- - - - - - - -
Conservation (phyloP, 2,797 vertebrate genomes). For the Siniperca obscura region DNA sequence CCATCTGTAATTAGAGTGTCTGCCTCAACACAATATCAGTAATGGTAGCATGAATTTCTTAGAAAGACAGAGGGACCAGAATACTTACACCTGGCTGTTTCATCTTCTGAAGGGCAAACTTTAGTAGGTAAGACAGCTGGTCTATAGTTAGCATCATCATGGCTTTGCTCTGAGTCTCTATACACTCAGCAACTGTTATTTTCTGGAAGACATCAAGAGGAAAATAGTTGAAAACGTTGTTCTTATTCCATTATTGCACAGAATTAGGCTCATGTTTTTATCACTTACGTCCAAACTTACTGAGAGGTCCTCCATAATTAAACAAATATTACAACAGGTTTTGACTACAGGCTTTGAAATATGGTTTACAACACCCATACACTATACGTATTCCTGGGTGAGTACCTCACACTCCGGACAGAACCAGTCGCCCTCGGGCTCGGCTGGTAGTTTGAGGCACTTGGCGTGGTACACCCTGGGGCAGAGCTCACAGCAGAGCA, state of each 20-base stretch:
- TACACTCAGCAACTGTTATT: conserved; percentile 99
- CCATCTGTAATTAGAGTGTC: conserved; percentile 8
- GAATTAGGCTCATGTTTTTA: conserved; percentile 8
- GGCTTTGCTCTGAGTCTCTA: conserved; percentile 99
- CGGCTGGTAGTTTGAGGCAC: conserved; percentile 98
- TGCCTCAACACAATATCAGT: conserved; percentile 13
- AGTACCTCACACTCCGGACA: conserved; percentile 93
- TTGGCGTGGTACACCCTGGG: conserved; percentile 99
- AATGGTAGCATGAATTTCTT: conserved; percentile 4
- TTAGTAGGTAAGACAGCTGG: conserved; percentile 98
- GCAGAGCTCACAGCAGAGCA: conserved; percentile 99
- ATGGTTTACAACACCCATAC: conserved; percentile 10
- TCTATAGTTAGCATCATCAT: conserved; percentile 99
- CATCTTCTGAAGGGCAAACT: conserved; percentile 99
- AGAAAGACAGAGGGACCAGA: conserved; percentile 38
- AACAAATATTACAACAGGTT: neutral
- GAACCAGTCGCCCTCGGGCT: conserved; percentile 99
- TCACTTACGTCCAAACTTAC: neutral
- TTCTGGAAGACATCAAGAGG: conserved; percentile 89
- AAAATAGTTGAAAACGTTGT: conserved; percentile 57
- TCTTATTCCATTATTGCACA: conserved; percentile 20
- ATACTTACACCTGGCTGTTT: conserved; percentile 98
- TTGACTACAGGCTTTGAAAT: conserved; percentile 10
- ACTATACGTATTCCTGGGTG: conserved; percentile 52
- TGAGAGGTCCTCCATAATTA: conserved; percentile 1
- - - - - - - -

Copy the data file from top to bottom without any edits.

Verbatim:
Conservation (phyloP, 2,797 vertebrate genomes). For the Siniperca obscura region DNA sequence CCATCTGTAATTAGAGTGTCTGCCTCAACACAATATCAGTAATGGTAGCATGAATTTCTTAGAAAGACAGAGGGACCAGAATACTTACACCTGGCTGTTTCATCTTCTGAAGGGCAAACTTTAGTAGGTAAGACAGCTGGTCTATAGTTAGCATCATCATGGCTTTGCTCTGAGTCTCTATACACTCAGCAACTGTTATTTTCTGGAAGACATCAAGAGGAAAATAGTTGAAAACGTTGTTCTTATTCCATTATTGCACAGAATTAGGCTCATGTTTTTATCACTTACGTCCAAACTTACTGAGAGGTCCTCCATAATTAAACAAATATTACAACAGGTTTTGACTACAGGCTTTGAAATATGGTTTACAACACCCATACACTATACGTATTCCTGGGTGAGTACCTCACACTCCGGACAGAACCAGTCGCCCTCGGGCTCGGCTGGTAGTTTGAGGCACTTGGCGTGGTACACCCTGGGGCAGAGCTCACAGCAGAGCA, state of each 20-base stretch:
- TACACTCAGCAACTGTTATT: conserved; percentile 99
- CCATCTGTAATTAGAGTGTC: conserved; percentile 8
- GAATTAGGCTCATGTTTTTA: conserved; percentile 8
- GGCTTTGCTCTGAGTCTCTA: conserved; percentile 99
- CGGCTGGTAGTTTGAGGCAC: conserved; percentile 98
- TGCCTCAACACAATATCAGT: conserved; percentile 13
- AGTACCTCACACTCCGGACA: conserved; percentile 93
- TTGGCGTGGTACACCCTGGG: conserved; percentile 99
- AATGGTAGCATGAATTTCTT: conserved; percentile 4
- TTAGTAGGTAAGACAGCTGG: conserved; percentile 98
- GCAGAGCTCACAGCAGAGCA: conserved; percentile 99
- ATGGTTTACAACACCCATAC: conserved; percentile 10
- TCTATAGTTAGCATCATCAT: conserved; percentile 99
- CATCTTCTGAAGGGCAAACT: conserved; percentile 99
- AGAAAGACAGAGGGACCAGA: conserved; percentile 38
- AACAAATATTACAACAGGTT: neutral
- GAACCAGTCGCCCTCGGGCT: conserved; percentile 99
- TCACTTACGTCCAAACTTAC: neutral
- TTCTGGAAGACATCAAGAGG: conserved; percentile 89
- AAAATAGTTGAAAACGTTGT: conserved; percentile 57
- TCTTATTCCATTATTGCACA: conserved; percentile 20
- ATACTTACACCTGGCTGTTT: conserved; percentile 98
- TTGACTACAGGCTTTGAAAT: conserved; percentile 10
- ACTATACGTATTCCTGGGTG: conserved; percentile 52
- TGAGAGGTCCTCCATAATTA: conserved; percentile 1